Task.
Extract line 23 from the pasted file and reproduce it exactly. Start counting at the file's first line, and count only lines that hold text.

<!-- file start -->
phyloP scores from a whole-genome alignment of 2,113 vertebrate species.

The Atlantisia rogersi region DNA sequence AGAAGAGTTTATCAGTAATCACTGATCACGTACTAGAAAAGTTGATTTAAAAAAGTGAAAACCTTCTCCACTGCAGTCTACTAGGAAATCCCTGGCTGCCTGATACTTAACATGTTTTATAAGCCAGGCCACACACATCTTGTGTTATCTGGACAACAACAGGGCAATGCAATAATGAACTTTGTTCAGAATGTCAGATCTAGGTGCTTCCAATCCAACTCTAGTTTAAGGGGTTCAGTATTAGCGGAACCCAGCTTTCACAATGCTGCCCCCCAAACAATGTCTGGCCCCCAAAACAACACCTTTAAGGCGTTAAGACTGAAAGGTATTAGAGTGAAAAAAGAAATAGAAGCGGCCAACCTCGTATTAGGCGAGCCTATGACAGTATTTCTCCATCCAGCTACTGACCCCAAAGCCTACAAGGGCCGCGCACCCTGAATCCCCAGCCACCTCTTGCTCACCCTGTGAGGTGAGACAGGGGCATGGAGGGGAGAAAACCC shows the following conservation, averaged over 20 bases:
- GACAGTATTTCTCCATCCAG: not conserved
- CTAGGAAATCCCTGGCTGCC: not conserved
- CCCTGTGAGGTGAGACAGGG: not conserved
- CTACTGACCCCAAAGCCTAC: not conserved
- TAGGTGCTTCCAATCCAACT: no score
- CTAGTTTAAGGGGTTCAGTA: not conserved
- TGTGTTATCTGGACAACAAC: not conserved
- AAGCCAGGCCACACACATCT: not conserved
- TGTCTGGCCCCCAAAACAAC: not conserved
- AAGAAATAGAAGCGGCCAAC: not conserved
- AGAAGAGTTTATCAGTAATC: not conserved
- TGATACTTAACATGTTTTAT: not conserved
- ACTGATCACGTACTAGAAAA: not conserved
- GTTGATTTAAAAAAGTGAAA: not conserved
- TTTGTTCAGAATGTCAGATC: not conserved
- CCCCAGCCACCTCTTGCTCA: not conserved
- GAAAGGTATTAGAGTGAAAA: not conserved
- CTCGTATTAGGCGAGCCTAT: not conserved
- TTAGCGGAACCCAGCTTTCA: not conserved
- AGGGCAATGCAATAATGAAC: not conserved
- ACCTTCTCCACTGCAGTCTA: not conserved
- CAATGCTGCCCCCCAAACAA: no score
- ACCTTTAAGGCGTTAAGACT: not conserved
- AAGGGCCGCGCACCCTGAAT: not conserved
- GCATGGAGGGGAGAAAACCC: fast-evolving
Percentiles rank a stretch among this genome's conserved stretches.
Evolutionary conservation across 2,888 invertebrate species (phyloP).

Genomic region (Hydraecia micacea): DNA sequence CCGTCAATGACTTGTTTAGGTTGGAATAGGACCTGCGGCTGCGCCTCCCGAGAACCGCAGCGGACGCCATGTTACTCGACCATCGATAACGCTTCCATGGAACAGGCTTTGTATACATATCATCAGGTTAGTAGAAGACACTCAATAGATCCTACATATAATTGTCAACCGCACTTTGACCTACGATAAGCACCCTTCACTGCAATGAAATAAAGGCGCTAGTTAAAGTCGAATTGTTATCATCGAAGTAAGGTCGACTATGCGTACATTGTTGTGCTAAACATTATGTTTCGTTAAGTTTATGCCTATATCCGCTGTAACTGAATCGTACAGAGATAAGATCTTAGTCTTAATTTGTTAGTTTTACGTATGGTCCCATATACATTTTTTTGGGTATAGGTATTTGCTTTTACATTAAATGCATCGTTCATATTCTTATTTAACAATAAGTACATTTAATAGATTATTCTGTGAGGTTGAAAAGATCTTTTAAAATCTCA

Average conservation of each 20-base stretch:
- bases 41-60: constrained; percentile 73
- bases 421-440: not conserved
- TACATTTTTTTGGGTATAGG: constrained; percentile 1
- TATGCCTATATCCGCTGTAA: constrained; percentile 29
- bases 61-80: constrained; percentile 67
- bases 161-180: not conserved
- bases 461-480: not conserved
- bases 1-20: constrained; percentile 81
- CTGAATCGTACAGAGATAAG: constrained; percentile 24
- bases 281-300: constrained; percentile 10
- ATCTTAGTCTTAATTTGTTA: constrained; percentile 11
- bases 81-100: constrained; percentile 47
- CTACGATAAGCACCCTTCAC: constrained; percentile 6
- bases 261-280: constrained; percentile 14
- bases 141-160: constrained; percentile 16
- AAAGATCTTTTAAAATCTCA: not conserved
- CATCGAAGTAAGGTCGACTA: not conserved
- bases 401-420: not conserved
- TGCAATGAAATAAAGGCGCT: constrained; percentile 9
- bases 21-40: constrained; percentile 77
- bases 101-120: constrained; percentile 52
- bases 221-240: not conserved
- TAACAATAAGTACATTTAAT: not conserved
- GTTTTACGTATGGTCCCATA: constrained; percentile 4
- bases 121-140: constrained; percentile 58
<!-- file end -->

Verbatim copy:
- ACCTTCTCCACTGCAGTCTA: not conserved